7. charlie Avatar

    Larry, my original point is that the increase of number of cars in China is not the principal cause of gasoline demand increases.

    We can quibble about what it means to be “middle class” in China, but in a county of over a billion people there are less than 30 million cars. That is something like .03 cars per person. If you have a car in china, in you’re in the top 5% of the country, and that is not “middle class” by any measure.

    Yes, the Chinese car market is growing by leaps and bounds — but compared to the US it is still tiny.

    The point the article should be making is that the rate of increase is high enough that the increased demand will cut into the small margins of gasoline on the market, driving up the price.

    But even that doesn’t work: although it outside the scope of this reply, do the math. The US uses 20 mb/d of gasoline. The Chinese car market is 1/10 of the size of the US market, and even if they drive as much as we do (and they don’t) that is about a 2 m b/d. A 20% increase of 2 million is about 500,000 b/d. A 3% decrease of 20 million is 621,000 b/d.

    The more interesting point you raise is why the Chinese government is using tolls vs. gasoline taxes. As I’m sure you know, China in the last 10 years has built a world class highway system: about 25K miles. That is compared to our 46K interstate system.

    While the cost of construction is less in China, perhaps by a factor of 10, but land and concrete are still expensive. Try building that system using 1/10 the number of cars (and remember, a few years ago the Chinese car market was only about 10 million cars). Gasoline would have to be taxes at 10 times the US rate — maybe $4-$5 a gallon — including state and federal gas taxes. That is roughly euro level of taxation. With lower costs in china you might be able to lower it to around $2-$3 gallon in taxes.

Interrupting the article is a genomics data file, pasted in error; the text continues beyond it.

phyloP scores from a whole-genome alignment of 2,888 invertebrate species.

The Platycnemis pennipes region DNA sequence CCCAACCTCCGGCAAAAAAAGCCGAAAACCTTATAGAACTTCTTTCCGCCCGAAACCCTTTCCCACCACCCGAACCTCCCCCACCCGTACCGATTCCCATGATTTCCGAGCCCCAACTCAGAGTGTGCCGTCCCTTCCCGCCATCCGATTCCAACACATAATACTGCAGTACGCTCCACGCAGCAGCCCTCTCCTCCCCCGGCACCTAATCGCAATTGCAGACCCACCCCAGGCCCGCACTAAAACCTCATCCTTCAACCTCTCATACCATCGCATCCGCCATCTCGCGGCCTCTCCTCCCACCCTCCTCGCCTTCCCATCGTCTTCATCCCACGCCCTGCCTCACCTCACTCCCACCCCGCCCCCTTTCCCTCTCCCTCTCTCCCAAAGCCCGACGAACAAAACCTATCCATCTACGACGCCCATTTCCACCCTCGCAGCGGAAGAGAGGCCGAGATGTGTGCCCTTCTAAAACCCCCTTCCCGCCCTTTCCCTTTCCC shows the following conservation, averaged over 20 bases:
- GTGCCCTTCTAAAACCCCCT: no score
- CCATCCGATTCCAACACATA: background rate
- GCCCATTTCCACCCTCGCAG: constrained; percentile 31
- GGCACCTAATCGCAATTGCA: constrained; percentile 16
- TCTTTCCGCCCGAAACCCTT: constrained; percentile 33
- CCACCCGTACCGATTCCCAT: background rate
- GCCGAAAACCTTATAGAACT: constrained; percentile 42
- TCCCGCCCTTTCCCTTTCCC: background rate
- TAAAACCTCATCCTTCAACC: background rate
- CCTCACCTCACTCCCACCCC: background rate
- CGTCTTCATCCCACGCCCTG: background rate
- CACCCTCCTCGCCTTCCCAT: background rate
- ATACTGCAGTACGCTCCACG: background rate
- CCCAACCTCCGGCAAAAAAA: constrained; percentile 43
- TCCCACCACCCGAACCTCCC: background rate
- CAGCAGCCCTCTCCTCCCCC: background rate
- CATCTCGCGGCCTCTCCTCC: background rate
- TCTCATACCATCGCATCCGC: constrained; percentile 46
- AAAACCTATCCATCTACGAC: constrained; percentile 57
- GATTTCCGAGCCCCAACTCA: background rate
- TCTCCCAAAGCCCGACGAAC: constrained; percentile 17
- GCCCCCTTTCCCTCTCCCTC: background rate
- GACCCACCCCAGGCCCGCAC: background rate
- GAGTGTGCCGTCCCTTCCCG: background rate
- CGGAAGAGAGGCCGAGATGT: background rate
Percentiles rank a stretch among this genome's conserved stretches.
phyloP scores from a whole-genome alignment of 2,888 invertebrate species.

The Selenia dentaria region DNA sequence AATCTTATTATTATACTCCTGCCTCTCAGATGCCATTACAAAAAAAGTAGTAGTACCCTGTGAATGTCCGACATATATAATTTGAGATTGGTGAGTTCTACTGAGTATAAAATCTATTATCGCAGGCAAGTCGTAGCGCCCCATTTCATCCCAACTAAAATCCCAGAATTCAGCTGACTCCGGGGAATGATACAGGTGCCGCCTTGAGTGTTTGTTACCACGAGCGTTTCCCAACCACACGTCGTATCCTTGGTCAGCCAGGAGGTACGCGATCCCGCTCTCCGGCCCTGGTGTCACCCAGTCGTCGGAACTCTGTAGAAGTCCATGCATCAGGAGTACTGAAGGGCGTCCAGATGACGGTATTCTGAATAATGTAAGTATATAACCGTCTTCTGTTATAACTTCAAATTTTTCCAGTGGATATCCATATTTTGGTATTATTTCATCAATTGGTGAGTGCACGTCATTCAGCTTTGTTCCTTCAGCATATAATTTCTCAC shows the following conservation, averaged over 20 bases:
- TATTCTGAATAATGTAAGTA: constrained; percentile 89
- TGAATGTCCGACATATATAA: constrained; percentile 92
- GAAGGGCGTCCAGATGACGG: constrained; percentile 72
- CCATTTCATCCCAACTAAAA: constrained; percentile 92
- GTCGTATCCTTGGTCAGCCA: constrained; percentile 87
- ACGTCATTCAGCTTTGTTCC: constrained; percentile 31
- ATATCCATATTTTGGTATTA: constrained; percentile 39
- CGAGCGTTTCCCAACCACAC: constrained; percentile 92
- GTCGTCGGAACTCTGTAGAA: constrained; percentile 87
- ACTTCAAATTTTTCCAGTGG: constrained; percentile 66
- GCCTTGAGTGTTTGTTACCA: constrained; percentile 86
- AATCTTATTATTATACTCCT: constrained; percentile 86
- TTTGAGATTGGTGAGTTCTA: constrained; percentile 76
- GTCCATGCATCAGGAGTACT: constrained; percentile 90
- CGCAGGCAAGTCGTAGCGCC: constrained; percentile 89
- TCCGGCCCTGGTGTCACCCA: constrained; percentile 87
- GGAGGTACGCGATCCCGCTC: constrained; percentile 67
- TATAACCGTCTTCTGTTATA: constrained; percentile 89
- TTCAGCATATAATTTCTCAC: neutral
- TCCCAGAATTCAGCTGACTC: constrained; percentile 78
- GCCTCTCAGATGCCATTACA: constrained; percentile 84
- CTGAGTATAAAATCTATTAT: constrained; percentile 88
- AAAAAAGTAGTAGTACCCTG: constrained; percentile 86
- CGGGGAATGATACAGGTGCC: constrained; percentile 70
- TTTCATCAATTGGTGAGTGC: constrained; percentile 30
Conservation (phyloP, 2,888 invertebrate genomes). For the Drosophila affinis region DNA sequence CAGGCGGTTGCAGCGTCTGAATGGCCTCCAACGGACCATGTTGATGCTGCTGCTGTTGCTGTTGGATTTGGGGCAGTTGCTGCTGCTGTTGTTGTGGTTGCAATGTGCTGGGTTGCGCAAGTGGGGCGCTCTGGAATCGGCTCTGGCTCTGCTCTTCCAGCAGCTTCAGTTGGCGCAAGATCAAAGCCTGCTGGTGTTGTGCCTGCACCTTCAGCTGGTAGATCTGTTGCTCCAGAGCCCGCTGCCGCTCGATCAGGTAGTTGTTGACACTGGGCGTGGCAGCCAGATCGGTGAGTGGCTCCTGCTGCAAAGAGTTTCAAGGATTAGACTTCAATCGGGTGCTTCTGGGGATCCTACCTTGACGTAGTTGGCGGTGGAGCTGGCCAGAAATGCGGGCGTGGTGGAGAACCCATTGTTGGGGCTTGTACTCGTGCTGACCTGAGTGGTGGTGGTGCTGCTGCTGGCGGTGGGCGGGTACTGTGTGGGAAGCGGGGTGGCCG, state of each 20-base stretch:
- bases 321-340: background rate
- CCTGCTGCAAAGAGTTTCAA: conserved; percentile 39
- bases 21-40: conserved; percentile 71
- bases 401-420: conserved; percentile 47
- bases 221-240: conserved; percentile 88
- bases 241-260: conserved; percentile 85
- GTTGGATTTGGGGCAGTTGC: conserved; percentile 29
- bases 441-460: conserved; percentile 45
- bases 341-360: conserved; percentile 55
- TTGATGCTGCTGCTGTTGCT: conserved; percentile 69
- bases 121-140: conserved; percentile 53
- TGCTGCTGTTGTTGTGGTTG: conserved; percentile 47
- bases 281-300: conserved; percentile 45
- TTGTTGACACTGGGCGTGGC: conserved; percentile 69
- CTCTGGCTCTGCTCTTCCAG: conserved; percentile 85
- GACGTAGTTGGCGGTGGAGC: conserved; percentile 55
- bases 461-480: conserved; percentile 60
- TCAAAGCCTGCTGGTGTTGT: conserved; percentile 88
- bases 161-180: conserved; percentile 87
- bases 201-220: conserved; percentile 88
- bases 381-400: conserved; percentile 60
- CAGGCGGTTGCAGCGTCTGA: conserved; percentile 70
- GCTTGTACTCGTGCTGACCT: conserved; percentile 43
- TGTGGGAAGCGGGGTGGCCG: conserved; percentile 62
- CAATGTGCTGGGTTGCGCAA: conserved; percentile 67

the Chinese government thinks it important to build an automobile sector, and gasoline at that rate would stop a market from developing. It is better to subsidize roads and drivers, use tolls where you can, and deal with the problem in 10 years.

    These are all back of the envelope numbers, but they do illustrate my point. Will we have problems when 10% of Chinese have cars and the Chinese market is bigger than the US market. Yes, gasoline will be more expensive, but so will steel, plastic, and glass. China is NOT a market based system, but the Chinese consumer is a market animal — at at higher costs they will start to find alternative products.

  8. Larry Gross Avatar
    Larry Gross

    Here’s what I read:

    “Chinese take to roads amid a cultural shift Middle class snaps up cars, clogs highways

    As China’s middle class expands, Chen and his customers are among the hundreds of thousands of new car owners hitting the roads each year, driving up imports of luxury cars, snarling traffic, creating a car culture, and reveling in what many Chinese describe as a newfound sense of freedom. In China today, owning a car is what owning a television set was in 1950s America.

    “I’ve been to Sichuan, Shandong, and Jilin provinces, and I plan to spend Chinese New Year driving to Yunnan,” said Zhu Chao, a website engineer and K-One club member who often takes long drives during his holidays. “I really like what the car brings to my life – convenience, freedom, flexibility, a quick rhythm. I can’t imagine life without it.”

    now this is one of dozens of articles and not withstanding some folks view of either a massive conspiracy or incompetence by the MSM on the issue,,, I’m going to accept reality until convinced otherwise.

    China is doing with it’s road system what we did with our interstate system – except – they are using tolling to pay for it – like we had originally planned to do with our system.

    With respect to Chinese consumerism and conventional wisdom about differences in their consumptive habits relative to us – what should we believe when most most companies whether it be McDonalds or Walmart or Catepillar are convinced that it is a huge untapped market with tremendous potential?